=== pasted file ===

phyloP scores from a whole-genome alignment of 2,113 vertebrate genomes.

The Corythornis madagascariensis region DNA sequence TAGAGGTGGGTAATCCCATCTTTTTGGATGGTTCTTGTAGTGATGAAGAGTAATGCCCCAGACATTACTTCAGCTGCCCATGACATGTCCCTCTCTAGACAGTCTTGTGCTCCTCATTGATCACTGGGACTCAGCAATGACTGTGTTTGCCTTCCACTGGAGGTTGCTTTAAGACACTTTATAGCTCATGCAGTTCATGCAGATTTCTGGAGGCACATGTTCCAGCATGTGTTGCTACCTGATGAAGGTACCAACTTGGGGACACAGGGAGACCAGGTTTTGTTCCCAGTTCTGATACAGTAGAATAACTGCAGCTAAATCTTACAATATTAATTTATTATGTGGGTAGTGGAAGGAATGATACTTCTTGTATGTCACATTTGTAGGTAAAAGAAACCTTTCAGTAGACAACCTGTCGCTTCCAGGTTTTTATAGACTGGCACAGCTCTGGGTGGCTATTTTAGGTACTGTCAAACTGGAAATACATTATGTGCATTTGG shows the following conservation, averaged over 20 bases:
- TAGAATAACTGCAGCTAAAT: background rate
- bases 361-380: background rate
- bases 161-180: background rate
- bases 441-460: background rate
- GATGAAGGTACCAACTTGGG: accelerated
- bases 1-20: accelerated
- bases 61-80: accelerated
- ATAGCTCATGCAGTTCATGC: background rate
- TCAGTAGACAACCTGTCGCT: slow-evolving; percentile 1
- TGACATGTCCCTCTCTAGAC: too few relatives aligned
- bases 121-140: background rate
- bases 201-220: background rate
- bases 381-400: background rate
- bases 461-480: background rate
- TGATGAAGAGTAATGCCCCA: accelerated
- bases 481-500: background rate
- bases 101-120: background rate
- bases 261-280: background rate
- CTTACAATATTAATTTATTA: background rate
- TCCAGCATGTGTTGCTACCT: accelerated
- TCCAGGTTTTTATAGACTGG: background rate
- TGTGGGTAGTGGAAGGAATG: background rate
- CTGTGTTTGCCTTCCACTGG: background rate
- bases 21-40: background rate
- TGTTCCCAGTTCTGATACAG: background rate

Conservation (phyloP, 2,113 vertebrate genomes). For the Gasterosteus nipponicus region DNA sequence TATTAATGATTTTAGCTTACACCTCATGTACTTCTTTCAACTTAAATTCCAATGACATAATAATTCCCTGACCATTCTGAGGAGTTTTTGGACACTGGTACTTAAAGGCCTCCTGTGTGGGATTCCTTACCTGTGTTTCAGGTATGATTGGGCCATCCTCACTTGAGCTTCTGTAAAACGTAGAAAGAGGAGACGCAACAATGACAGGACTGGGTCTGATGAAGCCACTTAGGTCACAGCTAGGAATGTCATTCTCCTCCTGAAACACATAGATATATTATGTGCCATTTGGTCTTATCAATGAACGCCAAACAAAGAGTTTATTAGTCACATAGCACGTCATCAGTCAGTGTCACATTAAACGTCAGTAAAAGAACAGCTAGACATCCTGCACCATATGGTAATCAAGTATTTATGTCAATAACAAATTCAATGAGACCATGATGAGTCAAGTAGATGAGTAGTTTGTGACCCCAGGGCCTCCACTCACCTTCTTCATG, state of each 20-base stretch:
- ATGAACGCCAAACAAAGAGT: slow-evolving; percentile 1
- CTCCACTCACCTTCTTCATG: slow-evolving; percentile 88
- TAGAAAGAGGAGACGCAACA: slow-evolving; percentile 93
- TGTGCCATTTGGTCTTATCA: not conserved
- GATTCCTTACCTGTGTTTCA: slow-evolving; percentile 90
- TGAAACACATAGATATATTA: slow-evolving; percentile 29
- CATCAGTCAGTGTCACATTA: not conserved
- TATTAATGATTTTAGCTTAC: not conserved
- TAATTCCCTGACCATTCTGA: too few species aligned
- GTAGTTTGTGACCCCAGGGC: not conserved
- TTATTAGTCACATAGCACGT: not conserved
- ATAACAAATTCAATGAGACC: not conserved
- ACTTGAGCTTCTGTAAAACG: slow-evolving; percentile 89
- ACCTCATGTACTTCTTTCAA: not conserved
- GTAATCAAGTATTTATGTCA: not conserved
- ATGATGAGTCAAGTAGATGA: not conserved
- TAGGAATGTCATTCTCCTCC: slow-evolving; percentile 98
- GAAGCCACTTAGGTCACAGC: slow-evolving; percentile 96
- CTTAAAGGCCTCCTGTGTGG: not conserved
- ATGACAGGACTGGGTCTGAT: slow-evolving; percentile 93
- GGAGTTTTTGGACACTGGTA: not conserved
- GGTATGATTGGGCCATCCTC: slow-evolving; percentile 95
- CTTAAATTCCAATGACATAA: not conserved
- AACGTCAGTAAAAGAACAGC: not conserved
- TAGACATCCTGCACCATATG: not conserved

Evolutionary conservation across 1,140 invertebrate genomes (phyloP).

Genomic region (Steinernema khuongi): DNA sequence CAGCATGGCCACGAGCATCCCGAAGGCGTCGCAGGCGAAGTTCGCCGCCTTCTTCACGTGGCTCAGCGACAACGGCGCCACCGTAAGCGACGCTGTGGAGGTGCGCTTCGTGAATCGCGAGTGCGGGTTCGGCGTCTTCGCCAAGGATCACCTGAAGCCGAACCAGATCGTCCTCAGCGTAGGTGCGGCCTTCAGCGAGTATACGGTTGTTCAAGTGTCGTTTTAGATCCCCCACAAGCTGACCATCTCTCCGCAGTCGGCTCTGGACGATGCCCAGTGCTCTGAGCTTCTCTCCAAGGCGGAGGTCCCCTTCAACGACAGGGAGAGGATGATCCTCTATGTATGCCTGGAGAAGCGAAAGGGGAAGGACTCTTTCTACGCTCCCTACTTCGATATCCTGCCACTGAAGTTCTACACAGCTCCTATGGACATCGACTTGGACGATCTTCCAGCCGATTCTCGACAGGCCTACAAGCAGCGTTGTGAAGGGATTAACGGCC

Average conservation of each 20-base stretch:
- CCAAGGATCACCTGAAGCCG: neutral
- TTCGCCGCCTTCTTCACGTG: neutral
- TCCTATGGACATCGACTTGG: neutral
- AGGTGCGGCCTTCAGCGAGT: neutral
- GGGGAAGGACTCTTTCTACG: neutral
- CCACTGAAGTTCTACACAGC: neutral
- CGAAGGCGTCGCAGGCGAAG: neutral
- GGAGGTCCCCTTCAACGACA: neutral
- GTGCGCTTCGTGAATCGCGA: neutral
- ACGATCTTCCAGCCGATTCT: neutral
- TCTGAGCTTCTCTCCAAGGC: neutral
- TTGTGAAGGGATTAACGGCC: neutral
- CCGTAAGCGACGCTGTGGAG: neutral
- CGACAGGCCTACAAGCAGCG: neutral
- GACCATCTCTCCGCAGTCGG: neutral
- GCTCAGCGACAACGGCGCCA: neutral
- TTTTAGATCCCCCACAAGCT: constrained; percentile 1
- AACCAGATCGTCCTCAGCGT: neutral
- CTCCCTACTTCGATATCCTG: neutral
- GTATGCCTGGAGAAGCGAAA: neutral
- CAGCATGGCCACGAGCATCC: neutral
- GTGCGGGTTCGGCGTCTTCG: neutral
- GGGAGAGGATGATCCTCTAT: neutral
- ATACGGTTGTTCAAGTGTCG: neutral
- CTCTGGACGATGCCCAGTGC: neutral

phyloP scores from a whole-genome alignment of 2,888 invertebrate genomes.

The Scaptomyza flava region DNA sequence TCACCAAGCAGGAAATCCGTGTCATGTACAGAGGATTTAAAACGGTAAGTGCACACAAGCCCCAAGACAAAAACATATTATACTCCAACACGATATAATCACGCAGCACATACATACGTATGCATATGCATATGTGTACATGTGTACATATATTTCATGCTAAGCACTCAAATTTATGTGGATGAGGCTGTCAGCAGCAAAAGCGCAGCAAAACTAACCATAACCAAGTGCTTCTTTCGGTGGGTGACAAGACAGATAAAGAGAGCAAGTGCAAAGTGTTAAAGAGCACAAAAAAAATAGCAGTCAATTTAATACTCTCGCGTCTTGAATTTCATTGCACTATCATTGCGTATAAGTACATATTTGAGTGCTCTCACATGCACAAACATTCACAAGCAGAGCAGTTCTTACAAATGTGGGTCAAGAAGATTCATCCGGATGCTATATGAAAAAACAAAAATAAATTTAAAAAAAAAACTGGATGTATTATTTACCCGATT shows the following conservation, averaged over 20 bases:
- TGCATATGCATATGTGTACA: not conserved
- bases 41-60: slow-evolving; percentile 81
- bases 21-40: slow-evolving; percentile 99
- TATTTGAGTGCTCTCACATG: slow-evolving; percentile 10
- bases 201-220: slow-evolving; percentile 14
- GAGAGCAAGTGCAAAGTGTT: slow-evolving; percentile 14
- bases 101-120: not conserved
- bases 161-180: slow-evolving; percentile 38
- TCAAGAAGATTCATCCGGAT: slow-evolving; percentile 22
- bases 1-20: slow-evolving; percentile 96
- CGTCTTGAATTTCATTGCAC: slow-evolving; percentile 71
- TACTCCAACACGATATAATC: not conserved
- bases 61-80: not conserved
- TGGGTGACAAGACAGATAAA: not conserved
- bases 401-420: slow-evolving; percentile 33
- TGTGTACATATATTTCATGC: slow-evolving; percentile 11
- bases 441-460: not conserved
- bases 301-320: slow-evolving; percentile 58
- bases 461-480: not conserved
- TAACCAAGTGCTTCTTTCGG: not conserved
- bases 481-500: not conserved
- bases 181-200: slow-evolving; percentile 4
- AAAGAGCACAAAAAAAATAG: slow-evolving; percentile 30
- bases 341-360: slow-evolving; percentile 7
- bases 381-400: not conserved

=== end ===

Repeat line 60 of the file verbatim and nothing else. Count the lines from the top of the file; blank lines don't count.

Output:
- AGGTGCGGCCTTCAGCGAGT: neutral